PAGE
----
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Youngest person in Florida history runs for Clay County School Board
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Youngest person in Florida history runs for Clay County School Board

  • PublishedJune 10, 2024



A local teenager and recent high school graduate is now looking to become the youngest member of any school board in Florida history.

ORANGE PARK, Fla. — Matthew Mitchell graduated from Clay High School in 2022 and now he wants to trade in his desk for one of the open seats for the Clay County School District school board.

“I think the Clay County leadership understands that we need a fresh perspective on the school board. And we need someone who not only has a fresh perspective, but also has just went through the system, and as well as work through the system,” Mitchell said.

Since graduating high school, Mitchell has spent the past two years graduating early from UNF, working on Governor DeSantis’ campaign and working with the Florida Department of Education – helping craft the budget and policies for schools across the state.

“I’ve learned so much that you know, through both my high school time and my work time that I’m ready to come back and bring what I’ve learned with the idea of there’s so much more to learn,” he said.

After announcing his campaign last week, Mitchell believes the board needs someone who’s just gone through the public education system.

“Everyone else on that board is, you know, a little older or has kids or is a parent or is a former teacher, and we haven’t seen a board member that just came out of the process and has a graduate degree and has worked in policy for education,” said Mitchell.

If elected, he wants to shift his focus to the people working inside the classroom, introducing regular teacher town halls.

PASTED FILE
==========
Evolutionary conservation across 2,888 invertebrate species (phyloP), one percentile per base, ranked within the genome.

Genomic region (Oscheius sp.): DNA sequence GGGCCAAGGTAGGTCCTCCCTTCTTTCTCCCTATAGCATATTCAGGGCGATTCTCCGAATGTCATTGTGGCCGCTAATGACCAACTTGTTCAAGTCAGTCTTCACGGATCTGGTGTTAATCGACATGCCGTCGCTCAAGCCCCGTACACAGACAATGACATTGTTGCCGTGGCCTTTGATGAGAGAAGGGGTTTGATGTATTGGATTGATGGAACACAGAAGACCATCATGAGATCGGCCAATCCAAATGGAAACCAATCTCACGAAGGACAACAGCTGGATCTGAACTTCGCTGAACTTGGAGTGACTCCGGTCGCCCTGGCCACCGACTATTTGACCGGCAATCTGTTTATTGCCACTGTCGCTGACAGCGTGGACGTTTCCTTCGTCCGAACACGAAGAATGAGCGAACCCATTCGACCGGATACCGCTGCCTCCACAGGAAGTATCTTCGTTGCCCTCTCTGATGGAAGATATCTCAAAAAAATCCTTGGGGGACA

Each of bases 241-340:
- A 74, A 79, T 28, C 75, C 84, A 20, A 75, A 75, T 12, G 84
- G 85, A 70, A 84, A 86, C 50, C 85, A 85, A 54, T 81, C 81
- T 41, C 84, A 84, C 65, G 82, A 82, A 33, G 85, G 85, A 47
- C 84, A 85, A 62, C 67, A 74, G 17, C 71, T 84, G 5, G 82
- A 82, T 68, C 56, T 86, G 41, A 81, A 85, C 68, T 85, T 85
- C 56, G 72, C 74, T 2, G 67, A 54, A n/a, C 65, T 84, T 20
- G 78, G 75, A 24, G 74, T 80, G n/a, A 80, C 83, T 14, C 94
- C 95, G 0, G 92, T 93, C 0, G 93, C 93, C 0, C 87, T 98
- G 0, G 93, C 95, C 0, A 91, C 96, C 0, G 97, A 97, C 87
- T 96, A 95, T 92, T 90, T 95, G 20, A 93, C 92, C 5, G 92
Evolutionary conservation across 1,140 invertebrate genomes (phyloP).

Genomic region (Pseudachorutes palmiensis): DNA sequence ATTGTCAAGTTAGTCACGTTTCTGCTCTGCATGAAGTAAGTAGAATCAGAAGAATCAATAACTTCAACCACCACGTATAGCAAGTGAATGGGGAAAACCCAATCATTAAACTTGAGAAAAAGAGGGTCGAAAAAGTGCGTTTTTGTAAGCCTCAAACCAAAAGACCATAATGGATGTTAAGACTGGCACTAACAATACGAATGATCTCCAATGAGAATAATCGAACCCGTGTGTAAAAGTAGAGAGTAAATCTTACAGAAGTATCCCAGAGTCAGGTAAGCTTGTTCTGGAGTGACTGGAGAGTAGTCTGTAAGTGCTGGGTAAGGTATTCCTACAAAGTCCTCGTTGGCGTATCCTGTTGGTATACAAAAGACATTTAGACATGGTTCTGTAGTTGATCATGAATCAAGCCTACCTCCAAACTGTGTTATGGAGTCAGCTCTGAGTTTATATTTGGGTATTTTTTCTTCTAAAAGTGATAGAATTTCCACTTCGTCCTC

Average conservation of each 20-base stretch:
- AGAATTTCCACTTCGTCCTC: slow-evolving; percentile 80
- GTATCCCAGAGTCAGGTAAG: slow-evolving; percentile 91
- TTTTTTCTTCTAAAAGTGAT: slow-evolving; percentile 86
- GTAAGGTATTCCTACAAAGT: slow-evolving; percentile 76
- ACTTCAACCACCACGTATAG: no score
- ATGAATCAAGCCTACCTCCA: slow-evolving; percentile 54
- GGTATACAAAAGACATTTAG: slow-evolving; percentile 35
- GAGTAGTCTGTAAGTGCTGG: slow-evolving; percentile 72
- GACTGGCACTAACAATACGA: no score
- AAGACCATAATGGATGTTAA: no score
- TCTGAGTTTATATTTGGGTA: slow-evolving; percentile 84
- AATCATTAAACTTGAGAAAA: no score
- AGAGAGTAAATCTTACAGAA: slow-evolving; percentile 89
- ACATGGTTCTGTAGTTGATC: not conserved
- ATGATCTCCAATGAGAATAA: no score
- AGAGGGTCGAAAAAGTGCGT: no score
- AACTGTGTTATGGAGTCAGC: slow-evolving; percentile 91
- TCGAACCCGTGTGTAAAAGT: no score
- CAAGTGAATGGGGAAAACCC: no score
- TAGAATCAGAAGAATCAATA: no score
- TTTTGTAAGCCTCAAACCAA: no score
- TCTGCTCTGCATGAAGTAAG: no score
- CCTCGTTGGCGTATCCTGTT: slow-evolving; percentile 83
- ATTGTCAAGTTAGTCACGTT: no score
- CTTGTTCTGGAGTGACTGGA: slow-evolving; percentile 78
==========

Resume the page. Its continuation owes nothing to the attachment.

“I don’t think that teachers feel like they’re being heard, so allowing them to have a seat at that table and put their input in and I will be ready to answer the call anytime of the day to any teacher and not only teachers, I’m going to go to admin staff,” Mitchell said.

The 19-year-old is up against Robert Alvero and James Hughes for the Clay County School Board District Two seat. Robert Alvero, a Cuban migrant who works for JFRD and James Hughes, who’s taught in Clay county schools all throughout his 36 year long teaching career.

The district has been under the microscope recently, with the district having more book bans than any county within the state, though most challenges were from one person. Considering how Florida is leading the nation as the state with the most books banned at schools, First Coast News asked Mitchell how the bans impacted his experience as a student, and goals if elected on the school board.

“I think we can all sit here and say that any inappropriate material should not be in our classrooms or our schools for our kids to be reading. And so I just believe that the issue is, you know, coming to a resolution, and there’s always a step to take to get us farther, farther positive to that issue. I also think that there’s more important issues at the table that, you know, are being put on the sidelines because of the book ban issue,” explained Mitchell.

The Clay County School District also was under investigation by the United States Department of Justice last year, finding the district failed to provide proper language instruction for students and their parents. This forced the district to revise its policies and services to non-English speaking students. 

“Clay County schools does have a large population and in that and ESL learning. And so I think we need to take a step back and look at what we’re doing currently. And then take a focus on how we can improve, the district is now putting a focus more on that,” Mitchell added.

First Coast News will be covering this campaign ahead of the Aug. 20 primary election. The non-partisan race allows all Clay County registered voters to vote.



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johndweiner@gmail.com

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